A just and sustainable food system…

The Central Okanagan Food Policy Council (COFPC) is a group of people who are working towards food security and a thriving local food system in the Central Okanagan. The COFPC board and membership represents the non-profit, health, and business sectors and also includes people with a passion in supporting community food security and our local food system.

The COFPC provides an opportunity for people and groups to connect and share information and resources, and a chance for people interested in food-related issues in the Central Okanagan’s to work together towards common goals.  We connect with all of the municipalities in the area: Kelowna, West Kelowna, Lake Country and Peachland.


    Join us in working towards a just and sustainable food system!

    Membership helps support the work of the COFPC and is only $20/year.


    A resilient food system that meets the needs of the Central Okanagan Community.


    To nurture a just and sustainable food system through policy, education, and food action.


    • To influence food policy at the municipal level
    • To provide education to increase awareness of all aspects of the food system
    • To support food action projects/initiatives through
      1. Coordination and development of up to one project at a time
      2. Consultation
      3. Connection

    Some helpful definitions!

    Food Security exists when all community residents have economic and physical access to enough healthy, safe food available through a food system that can be sustained for generations to come, and that maximizes community self-reliance and social justice

    Economic access means that all community members have enough money to purchase food at healthy food retail.  The cost of living has increased while wages and government subsidies have not.  Many people who are working do not make enough money buy food after paying rent, bills, transportation and other important things.  Also, people who receive disability and social assistance, the payments do not cover the cost of living often.  While food program can help those who use them make ends meet, research shows that the best way to ensure people have economic access to food is though a basic income guarantee government subsidy.

    Physical Access means that food is easily accesible and is close to where we live, work, play and learn.

    • Healthy food retail: grocery stores, farmers’ markets, farm gates sales
    • Community gardens
    • Edible landscapes
    • Productive agricultural land
    • Farmers
    • Transportation systems
    • Food production that protects the environment

    Physical access contributes to food self-sufficiency, which protects us from possible threats of relying on the global food system.

    Our food system is complex! Everything from how our food is produced, sold, eaten, and thrown away/composted is included! So is any policy or rules about food, how we educate and learn about food, any research about food, and how we celebrate food. Look at this helpful graphic:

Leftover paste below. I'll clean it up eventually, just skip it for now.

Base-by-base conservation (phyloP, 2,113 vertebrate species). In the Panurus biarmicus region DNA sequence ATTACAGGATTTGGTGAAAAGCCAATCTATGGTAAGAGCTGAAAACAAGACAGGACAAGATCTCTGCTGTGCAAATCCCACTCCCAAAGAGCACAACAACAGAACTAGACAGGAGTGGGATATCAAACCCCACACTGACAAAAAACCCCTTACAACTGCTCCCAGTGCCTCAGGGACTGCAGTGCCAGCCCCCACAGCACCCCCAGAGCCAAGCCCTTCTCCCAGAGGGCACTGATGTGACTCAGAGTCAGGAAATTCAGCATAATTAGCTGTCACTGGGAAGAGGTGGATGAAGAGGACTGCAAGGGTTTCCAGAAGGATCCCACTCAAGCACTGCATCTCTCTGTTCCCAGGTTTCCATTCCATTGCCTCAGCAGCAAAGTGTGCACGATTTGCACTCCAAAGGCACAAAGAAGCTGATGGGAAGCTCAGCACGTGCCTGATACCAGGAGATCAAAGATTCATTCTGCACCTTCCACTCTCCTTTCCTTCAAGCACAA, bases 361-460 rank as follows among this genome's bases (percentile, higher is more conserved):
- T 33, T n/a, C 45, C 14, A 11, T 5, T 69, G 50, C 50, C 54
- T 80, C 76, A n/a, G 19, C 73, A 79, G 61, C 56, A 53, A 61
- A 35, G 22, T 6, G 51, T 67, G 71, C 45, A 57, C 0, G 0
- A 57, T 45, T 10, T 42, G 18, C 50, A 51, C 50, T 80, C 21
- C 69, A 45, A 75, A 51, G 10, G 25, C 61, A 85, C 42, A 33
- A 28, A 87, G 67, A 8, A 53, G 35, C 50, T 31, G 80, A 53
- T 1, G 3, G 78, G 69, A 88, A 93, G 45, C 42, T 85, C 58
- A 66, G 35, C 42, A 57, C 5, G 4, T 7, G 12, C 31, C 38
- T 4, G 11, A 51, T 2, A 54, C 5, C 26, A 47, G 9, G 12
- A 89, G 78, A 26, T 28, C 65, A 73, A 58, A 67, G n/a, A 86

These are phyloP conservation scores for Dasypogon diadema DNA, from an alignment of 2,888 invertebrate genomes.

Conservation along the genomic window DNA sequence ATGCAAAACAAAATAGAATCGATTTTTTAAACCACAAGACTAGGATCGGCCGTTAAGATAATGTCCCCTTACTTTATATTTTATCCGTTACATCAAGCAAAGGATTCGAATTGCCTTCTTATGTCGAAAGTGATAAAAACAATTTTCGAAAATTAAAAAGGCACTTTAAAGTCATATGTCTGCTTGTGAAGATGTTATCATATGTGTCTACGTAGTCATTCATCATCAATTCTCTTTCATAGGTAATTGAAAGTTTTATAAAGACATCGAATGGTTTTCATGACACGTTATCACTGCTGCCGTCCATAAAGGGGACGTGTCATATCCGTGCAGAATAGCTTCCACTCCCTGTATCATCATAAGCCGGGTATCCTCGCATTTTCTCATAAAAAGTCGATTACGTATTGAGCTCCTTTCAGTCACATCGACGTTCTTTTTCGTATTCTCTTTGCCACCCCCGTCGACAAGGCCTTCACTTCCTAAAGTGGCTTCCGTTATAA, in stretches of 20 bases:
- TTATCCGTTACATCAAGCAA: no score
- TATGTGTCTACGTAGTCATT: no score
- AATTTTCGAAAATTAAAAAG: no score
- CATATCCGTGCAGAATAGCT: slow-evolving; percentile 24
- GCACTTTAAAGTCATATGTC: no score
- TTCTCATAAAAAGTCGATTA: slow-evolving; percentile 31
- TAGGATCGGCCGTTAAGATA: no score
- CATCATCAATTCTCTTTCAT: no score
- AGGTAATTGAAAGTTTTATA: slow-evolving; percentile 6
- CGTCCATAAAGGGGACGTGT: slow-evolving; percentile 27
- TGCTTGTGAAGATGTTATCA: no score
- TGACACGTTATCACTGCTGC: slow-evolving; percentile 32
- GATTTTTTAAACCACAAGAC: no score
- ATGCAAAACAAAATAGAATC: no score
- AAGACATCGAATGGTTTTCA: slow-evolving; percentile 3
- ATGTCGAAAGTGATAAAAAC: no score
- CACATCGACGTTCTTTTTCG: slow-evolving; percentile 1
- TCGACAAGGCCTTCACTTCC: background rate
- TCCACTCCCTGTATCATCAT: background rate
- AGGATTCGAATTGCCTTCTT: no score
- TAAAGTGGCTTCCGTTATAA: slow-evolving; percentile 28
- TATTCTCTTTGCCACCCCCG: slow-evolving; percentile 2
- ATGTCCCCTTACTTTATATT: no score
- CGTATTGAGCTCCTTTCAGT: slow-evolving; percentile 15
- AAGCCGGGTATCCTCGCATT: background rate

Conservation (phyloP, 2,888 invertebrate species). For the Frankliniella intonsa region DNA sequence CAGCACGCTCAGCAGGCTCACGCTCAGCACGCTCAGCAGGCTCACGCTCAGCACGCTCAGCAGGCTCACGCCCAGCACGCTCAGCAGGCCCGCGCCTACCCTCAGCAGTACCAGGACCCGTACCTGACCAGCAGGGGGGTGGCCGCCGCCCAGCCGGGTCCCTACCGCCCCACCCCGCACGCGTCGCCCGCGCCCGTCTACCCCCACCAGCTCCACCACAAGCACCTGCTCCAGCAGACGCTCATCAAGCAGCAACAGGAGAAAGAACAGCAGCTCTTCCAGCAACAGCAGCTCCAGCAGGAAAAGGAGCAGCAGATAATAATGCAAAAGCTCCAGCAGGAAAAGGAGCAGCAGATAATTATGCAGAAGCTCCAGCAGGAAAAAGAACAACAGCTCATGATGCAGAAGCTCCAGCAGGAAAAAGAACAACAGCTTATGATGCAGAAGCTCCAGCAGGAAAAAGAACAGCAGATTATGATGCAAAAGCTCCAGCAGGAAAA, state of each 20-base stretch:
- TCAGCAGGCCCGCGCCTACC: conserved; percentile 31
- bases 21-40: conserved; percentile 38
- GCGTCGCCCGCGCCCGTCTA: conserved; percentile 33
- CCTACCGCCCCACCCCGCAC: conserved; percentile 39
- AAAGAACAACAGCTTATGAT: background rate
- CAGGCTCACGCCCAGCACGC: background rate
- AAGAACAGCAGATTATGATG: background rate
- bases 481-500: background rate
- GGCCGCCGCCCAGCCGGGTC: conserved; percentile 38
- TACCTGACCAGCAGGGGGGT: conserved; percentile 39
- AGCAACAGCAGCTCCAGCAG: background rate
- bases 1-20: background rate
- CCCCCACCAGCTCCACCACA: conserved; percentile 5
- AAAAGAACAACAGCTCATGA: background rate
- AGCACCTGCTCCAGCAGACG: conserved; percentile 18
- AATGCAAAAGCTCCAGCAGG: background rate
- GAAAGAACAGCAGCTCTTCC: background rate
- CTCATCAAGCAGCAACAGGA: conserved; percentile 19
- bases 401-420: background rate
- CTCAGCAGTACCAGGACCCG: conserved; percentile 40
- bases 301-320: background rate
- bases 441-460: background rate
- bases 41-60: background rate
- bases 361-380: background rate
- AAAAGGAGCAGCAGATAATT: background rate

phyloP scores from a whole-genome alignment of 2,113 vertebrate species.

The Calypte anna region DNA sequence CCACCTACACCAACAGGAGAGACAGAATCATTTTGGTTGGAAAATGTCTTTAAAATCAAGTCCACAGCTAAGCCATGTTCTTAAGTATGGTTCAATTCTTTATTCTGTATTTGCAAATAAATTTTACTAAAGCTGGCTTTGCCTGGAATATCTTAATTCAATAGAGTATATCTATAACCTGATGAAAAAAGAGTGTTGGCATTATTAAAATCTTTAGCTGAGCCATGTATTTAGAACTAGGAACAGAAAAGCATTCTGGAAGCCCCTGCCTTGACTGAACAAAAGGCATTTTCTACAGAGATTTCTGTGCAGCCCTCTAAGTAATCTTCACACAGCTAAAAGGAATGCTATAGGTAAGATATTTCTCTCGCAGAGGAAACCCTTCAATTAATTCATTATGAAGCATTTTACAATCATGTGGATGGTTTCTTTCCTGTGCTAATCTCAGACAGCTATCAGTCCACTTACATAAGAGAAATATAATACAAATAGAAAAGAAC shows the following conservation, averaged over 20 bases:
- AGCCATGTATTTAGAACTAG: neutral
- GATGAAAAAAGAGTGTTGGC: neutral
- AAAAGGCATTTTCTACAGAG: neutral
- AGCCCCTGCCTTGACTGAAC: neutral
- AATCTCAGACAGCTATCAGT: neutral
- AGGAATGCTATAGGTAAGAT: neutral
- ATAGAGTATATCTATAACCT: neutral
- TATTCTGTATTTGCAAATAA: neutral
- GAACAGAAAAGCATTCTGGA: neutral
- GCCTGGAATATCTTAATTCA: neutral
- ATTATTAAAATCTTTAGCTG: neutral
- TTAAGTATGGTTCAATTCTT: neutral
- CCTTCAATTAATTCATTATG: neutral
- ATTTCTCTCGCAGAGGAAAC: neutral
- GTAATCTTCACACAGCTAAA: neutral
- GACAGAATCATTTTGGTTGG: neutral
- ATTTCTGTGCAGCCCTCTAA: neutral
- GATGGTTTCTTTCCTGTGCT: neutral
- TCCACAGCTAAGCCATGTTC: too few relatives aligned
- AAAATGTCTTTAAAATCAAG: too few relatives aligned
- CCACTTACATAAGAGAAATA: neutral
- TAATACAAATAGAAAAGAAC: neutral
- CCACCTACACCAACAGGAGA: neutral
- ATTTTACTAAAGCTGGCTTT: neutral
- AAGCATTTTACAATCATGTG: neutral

This food system graphic was developed by Kwatlen Polytechnic University’s Institute for Sustainable Food Systems.

    Food policy is the area of public policy concerning how food is:

    • Produced
    • Processed
    • Distributed
    • Purchased

    Food policies are designed to influence the operation of the food and agriculture system.

    This often includes decision-making around: production and processing techniques, marketing, availability, utilization and consumption of food, in the interest of meeting or furthering social objectives.

    Food policy can be addressed at many levels:

    • From local To global
    • By a government agency
    • Business
    • Organization

    Food policymakers engage in activities such as regulation of food-related industries, ensuring safety of the food supply and food labeling.

    Meet Our Board and Crew

    Jill Worboys

    Jill Worboys


    Jill Worboys is a Public Health Dietitian with Interior Health, based in Kelowna.  Jill works alongside community groups and is on the board of the Central Okanagan Food Policy Council, helping move forward food action and food policy.  Also, by linking health to agriculture, food production and land use, Jill is able to work with local governments by providing a health lens on the importance of protecting agriculture land.  Jill also sits on the City Kelowna’s Agriculture Advisory Committee as a representative of Interior Health’s Food Security Program.  Jill is very passionate about all aspects of food; from growing, to cooking and preserving….and eating!

    Christina Wist


    Bio coming soon!

    Central Okanagan Food Policy Council

    PO Box 22001

    Kelowna, BC

    V1Y 9N9